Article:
A specialist who helped me some years ago has a reputation for the excellent surgical success from which I benefitted, but his personal manner only rarely showed his humanity, and he left me feeling somewhat steamrollered when I once raised a particular concern with him. I am mature-aged and had just come through a stressful period of treatment with flying colours. I would not regard this doctor as suitable for pediatric work which involves vulnerable young adults stressed over a newborn or young child.
3 Diagnosis of pyloric stenosis and many other maladies can be complex.
It can also be obvious: I became a food fountain only 10 days after I was born, and a baby who manages to send a load of mother’s milk one or more metres across a doctor’s consulting room is bound to be taken seriously by a medico. In my previous blog I listed this and several other clear pointers to pyloric stenosis, which is by far the most common deadly abdominal condition affecting infants and usually remedied by surgery.
But (to stay with pyloric stenosis, with which I am familiar), recognising a condition with enough confidence to proceed to costly testing may need time. Pyloric stenosis typically starts with occasional small regurgitations of milk and it may take a week or longer to become full-blown. Sometimes the tell-tale “pyloric olive” (the swollen muscle) cannot be found for any of several reasons. A baby can vomit soon or considerable time after a feed, which usually deprives the doctor of a first-hand demonstration. There are several other scary and life-threatening conditions affecting a baby’s alimentary canal, each of which has somewhat similar and different symptoms and would require different diagnostic examinations.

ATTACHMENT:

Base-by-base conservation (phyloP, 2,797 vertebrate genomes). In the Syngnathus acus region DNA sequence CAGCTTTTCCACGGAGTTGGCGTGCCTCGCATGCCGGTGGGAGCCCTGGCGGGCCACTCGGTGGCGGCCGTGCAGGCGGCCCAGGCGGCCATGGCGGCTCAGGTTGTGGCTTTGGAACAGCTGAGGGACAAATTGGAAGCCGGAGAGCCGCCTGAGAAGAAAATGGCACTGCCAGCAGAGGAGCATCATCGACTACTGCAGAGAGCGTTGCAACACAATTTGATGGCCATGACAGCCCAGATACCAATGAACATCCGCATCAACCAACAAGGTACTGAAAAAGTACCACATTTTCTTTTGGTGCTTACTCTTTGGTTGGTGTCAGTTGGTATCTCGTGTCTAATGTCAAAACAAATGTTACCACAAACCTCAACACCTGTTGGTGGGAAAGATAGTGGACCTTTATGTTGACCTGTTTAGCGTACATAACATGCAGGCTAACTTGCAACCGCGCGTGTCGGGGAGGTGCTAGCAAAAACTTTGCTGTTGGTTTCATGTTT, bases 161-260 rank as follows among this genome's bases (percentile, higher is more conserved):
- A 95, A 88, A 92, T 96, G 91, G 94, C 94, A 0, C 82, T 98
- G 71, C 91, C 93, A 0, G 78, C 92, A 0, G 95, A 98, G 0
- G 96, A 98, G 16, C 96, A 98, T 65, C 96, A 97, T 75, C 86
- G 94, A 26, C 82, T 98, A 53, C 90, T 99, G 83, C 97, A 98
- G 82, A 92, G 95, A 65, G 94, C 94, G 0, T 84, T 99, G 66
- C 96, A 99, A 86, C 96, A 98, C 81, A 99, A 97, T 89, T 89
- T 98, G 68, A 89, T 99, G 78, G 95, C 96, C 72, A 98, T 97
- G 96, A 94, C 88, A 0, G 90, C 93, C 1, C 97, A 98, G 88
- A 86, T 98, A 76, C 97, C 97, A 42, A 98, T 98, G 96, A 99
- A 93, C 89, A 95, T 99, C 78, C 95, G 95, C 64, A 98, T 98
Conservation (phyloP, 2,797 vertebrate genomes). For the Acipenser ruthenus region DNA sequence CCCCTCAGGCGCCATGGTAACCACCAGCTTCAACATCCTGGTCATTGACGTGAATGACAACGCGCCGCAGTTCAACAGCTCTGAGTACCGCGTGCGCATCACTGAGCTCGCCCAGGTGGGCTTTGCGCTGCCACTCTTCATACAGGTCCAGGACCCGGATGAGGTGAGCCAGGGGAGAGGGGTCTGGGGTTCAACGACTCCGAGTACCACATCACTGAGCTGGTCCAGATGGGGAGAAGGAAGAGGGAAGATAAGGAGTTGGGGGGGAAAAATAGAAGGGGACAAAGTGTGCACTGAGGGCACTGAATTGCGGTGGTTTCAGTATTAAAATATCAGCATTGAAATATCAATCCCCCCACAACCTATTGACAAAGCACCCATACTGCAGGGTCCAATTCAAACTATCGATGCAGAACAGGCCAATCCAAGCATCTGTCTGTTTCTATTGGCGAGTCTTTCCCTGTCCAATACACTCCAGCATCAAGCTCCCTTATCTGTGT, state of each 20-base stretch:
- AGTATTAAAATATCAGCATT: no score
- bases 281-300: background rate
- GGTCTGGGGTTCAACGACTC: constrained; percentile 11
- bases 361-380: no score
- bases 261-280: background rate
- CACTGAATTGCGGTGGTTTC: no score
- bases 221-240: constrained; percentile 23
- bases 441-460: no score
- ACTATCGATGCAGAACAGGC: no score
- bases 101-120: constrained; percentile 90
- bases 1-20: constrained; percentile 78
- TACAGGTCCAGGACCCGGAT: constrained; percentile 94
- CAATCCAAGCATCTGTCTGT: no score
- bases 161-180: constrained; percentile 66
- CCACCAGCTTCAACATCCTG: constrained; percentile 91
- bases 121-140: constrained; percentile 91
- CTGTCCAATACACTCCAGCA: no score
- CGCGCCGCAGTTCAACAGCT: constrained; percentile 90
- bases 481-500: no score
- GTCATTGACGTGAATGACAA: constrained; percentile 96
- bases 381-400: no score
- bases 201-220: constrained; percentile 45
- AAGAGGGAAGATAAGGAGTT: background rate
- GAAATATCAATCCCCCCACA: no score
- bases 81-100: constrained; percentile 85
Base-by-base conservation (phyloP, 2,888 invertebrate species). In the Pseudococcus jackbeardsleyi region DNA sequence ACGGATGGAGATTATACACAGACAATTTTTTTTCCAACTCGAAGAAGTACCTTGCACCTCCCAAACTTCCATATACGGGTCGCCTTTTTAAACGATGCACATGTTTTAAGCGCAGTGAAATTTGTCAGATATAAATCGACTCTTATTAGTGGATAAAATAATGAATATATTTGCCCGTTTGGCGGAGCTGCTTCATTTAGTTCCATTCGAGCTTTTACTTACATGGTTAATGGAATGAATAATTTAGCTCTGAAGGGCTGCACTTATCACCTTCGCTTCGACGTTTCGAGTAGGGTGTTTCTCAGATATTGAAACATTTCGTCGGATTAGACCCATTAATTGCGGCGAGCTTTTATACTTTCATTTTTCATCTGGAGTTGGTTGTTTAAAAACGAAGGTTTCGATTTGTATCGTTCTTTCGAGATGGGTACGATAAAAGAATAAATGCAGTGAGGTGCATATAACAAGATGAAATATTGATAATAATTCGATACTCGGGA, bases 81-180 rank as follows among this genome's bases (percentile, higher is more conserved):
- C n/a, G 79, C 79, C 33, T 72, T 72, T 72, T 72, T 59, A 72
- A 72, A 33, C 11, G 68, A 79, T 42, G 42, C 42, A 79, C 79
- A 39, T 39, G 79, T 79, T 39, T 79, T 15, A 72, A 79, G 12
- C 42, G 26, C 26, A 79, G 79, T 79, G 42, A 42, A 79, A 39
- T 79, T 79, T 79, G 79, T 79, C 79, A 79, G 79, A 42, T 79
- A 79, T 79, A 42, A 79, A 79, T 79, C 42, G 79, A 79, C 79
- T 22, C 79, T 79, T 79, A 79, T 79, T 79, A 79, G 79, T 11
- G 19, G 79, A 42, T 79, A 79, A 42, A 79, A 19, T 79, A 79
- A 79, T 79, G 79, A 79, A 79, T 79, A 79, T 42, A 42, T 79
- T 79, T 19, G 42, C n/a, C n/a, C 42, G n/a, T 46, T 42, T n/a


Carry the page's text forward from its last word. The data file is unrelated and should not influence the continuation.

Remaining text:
It needs to be remembered that doctors see many parents with a baby whose condition may sound or look serious, but is in fact rather benign. After all, “all babies bring up food”, a significant number suffer gastric reflux that needs medication, and some parents are overly anxious or given to exaggeration.
4 Medical training is still too much entangled with “the scientific method”.
This is slowly changing as medical courses and workers increasingly value the human, inter-personal, and social dimensions of their work, and take in more students with recognisable interest, sensitivity and skills in these areas.
The traditional training of especially doctors has emphasised a dispassionate and purely evidence-based approach to their work, and as a 65 year old I observe that “we teach out of how we were taught”. It is hard to escape the instruction and modelling of those who taught and trained us. When we work hard over long hours and often with stressed people, it must be hard to set aside the advice and example of those who created a distance between themselves and their patients.
In my own field of work (the church and Christian doctrine) I have observed that many of my co-practitioners have used their belief system to achieve the same, I suspect all-too-often without their realising this.
Next time: my prescription for pained parents and patronising practitioners.